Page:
It should be mentioned right away that it is rare for me to make it through an entire book series in any reasonable amount of time. Inevitably, I get bored, and when I get bored, I move on. Such is the plight of the all-empowered consumer of the 21st century. There are millions and millions of different sources of content for us humans to enjoy, and it takes a special kind of writer to make a book series that is worth reading from start to finish.
Jim Butcher has done exactly that. His first book Storm Front came to us in the wily and unimportant year of 2000. I wasn’t actually introduced to this series until 2015 when a coworker begged me to read Storm Front. I was taken aback by Butcher’s quick paced yet easy to follow style. They’re very clearly adventure novels, as you’ll come to understand. Protagonist Harry Dresden is Chicago’s only ‘Professional Wizard.’ Listed in the phone books, even. In many ways he’s a supernatural private detective, taking on jobs for the police, fairy queens, fallen angels, and fellow wizards often enough. Harry is often stuck with the ‘it’s always something’ literary technique. Conflict drives a story, and Butcher knows this. No one would want to read a book about Harry sitting at home, sipping coffee and petting his thirty pound cat Mister. Well….I shouldn’t say no one.
Butcher knows that things need to happen in order for more things to happen. Some plot lines are more interesting than others, sadly. I won’t spoil anything, but Ghost Story struggled from a lack of direction as well as a dearth of meaningful decisions. Butcher learned his lesson on that, though, as Cold Days that followed was full of important decisions, epic conflict, and mystery.
There is always a mystery to be solved in these books, and for those of us that want to use our minds when reading, the world of Dresden Files delivers every single time. There were times when I didn’t know who the villain was for the entire book until the last few pages. It’s not usually cut and dry, evil vs. good, light side vs. dark. One of Harry Dresden’s most hated enemies is a man of considerable stature in the criminal world. He has been responsible, directly or indirectly, for some of the more heinous crimes in recent history. And yet, Harry is forced to work with, for, or begrudgingly alongside this man dozens of times. There are even a few solitary snippets to be had where this man is seen to be doing something wrong for a good reason. Stealing a cure to save a child. Something like that.
Harry has a healthy (and sometimes unhealthy) amount of inner monologue on display. He is clearly at odds with himself over many past, present, and future decisions. Above all else, he’s very much a human. Full of fears, doubts, suspicions, failures, hopes and desires. These books don’t play the philosophy or psychology cards, yet they are so very much full of such concepts. It’s just more subtle than most. Harry has an ability that is unique to wizards in this particular universe. He can attempt a soulgaze of another entity. It amounts to looking into the other person, thing, or creature’s eyes and maintaining eye contact. There’s only a brief window in which to drop out of a soulgaze. Once you’re in, though, it’s quite the ride. Dresden Files goes from a action-on-the-run mystery thriller to something more. For those few brief instants, you’re directly transported into a sort of…abstraction, usually in the form of an elaborate metaphor that captures the essence of the person Harry is gazing into. (For those people in the comments: Harry is not the only one who can Soulgaze. Reread my words)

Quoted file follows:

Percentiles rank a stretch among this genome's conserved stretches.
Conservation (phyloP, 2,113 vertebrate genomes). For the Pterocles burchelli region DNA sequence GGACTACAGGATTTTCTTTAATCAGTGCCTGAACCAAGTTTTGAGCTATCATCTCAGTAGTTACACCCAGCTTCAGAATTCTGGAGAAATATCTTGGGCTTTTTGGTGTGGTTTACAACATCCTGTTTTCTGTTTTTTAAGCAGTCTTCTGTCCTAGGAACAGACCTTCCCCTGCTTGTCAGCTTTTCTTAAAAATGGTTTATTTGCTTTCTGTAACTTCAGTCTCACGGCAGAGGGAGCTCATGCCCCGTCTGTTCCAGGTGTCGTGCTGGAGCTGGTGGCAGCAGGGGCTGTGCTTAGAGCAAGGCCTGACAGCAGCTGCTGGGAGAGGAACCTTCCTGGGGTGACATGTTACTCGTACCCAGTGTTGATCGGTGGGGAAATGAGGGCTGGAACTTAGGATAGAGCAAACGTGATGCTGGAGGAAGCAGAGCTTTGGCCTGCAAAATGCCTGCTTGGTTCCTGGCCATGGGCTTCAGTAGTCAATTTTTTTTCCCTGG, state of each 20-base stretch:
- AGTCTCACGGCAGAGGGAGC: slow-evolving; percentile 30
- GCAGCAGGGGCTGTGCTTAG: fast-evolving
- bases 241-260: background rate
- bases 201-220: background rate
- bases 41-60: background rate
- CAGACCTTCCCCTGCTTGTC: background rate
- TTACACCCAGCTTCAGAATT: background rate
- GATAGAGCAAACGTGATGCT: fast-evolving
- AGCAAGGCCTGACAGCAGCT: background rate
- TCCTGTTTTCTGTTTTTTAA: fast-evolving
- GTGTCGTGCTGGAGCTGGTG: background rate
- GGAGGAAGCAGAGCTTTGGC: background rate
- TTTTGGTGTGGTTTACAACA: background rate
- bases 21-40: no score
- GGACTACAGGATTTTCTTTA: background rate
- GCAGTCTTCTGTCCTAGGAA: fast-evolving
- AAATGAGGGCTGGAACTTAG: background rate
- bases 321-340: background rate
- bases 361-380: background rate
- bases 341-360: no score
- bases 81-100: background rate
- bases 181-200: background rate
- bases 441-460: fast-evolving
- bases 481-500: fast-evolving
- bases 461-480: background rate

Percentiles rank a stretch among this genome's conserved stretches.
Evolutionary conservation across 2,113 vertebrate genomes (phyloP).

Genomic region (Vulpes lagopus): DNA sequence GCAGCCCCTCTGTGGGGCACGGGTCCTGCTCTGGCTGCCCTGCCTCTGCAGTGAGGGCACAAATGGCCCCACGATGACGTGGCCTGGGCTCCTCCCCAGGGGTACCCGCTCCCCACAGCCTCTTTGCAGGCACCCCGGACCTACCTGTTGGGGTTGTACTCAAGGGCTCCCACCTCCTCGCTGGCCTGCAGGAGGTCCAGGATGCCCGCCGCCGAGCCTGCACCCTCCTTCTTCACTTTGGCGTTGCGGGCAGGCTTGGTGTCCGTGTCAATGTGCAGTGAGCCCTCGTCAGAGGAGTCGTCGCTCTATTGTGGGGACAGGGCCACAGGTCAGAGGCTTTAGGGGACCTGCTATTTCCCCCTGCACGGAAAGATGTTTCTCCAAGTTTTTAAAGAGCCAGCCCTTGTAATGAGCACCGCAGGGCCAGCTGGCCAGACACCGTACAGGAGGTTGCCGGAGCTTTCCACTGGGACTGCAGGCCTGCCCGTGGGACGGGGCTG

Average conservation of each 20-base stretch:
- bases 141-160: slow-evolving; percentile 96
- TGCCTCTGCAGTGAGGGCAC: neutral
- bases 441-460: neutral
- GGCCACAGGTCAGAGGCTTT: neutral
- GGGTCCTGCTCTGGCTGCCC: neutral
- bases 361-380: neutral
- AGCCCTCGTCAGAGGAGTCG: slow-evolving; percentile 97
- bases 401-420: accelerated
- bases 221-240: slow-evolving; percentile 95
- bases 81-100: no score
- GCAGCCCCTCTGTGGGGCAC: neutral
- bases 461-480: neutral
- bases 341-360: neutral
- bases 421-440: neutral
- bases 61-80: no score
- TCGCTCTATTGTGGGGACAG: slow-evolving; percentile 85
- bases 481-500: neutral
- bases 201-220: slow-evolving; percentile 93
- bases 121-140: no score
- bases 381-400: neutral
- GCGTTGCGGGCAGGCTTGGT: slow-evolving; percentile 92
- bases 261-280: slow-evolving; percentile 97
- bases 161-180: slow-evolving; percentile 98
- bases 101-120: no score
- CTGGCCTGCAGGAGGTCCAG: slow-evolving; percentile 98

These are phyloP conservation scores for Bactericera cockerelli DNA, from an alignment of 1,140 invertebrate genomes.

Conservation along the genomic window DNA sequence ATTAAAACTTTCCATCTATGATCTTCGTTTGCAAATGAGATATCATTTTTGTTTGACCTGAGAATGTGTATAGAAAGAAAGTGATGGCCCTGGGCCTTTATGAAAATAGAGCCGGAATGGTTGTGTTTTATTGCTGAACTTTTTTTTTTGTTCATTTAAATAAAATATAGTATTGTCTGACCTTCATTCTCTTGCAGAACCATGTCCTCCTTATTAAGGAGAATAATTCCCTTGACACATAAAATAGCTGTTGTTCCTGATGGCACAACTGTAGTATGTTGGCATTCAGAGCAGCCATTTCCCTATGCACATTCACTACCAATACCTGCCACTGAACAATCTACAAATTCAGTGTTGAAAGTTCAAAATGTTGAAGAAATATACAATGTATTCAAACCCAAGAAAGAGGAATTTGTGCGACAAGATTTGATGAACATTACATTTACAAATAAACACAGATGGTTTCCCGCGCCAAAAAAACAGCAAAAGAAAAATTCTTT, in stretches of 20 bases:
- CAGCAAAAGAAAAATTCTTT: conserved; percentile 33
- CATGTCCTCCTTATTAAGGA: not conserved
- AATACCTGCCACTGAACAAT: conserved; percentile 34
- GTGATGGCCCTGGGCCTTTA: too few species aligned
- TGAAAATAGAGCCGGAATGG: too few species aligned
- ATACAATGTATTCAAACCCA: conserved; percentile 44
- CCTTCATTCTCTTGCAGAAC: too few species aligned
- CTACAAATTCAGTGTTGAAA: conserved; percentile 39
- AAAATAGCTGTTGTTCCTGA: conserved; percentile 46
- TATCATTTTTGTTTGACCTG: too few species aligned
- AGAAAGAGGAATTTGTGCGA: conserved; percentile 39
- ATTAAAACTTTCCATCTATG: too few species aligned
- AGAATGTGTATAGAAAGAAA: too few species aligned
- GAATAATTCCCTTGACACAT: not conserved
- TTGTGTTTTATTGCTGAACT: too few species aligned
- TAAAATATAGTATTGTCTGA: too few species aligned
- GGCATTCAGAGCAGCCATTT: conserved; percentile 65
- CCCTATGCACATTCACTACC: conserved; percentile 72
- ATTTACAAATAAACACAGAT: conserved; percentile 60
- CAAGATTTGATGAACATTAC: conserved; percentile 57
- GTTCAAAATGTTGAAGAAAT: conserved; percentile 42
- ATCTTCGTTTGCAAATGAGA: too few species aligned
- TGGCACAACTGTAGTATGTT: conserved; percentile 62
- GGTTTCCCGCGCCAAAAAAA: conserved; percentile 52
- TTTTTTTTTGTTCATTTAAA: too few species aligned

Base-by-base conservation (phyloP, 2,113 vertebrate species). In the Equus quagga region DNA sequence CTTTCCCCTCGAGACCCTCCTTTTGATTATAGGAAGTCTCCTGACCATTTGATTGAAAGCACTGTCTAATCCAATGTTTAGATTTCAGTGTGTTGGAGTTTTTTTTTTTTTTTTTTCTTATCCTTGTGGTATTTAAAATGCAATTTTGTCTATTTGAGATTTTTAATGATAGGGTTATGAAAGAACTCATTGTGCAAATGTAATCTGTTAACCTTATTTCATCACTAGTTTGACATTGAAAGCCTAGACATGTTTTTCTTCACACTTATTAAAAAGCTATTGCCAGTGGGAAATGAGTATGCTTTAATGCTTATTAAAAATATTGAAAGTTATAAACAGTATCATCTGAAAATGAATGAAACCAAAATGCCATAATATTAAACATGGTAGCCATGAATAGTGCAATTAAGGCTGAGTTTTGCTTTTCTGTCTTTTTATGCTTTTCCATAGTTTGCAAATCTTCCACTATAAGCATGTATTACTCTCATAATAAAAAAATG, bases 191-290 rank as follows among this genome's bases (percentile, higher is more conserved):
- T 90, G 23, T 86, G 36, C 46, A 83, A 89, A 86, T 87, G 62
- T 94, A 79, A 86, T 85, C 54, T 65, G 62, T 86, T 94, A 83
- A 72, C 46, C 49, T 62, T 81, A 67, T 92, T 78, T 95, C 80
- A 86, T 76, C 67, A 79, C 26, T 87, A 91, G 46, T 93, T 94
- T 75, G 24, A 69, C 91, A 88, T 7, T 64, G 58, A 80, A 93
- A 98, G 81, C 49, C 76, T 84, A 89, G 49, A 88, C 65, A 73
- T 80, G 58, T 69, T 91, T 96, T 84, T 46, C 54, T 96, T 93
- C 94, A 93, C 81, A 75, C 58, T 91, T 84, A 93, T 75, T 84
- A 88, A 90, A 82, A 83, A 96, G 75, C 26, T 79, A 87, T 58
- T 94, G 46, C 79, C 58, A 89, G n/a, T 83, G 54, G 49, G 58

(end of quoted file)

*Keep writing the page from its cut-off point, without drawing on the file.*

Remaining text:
In one particular soulgaze, Harry finds himself seeing a young associate of his in a sort of crossroads in front of several mirrors. She, herself, is barely old enough to have made any lasting decisions, and is standing still, ready to take that plunge into one of those mirrors. Each mirror holds a possibility of her future self. One is happy, working on a farm somewhere in Missouri. Another is sitting at home with her family, looking quite bored, but secretly working magics upon them. The most pressing of them is the form of a ragged witch-like creature who is emanating waves of evil and treachery.
The thing about soulgazes is that they’re two-way. She saw just as much of him and he did of her. Butcher never tells us exactly what they see, but it’s almost always not good, even terrifying to some. Being given insight into the people around Harry is just as important as gaining insight into his own mind.
Butcher is careful not to divulge too much, too quickly, lest we may become bored with our flawed hero. In the dozen or more years that these books cover, Harry changes quite a bit. Some of his own doing, some not. We are very much the product of the company we keep, so it’s heartening that his allies are some of the most interesting side characters I’ve ever witness.
There’s Michael the Holy Knight of the Cross, a man of faith and abilities who provides a sharp contrast with Harry’s more…nonreligious perspective. Then there’s Lieutenant Karrin Murphy, of the Chicago Police. She works dozens of cases alongside Harry and becomes a much-needed confidant and back-up in times of peril. In the words of Sanya, “Small, yet fierce.”
All of these characters come together to make for an ensemble cast that gives other fantasy novels a run for their money. Add in the complex nature of the forces that be in his world, and the compelling, usually morally gray conflicts that arise, you have yourself one of the finest book series we’re like to see. I’m now headed onto his Codex Alera book series. I’ll see you soon.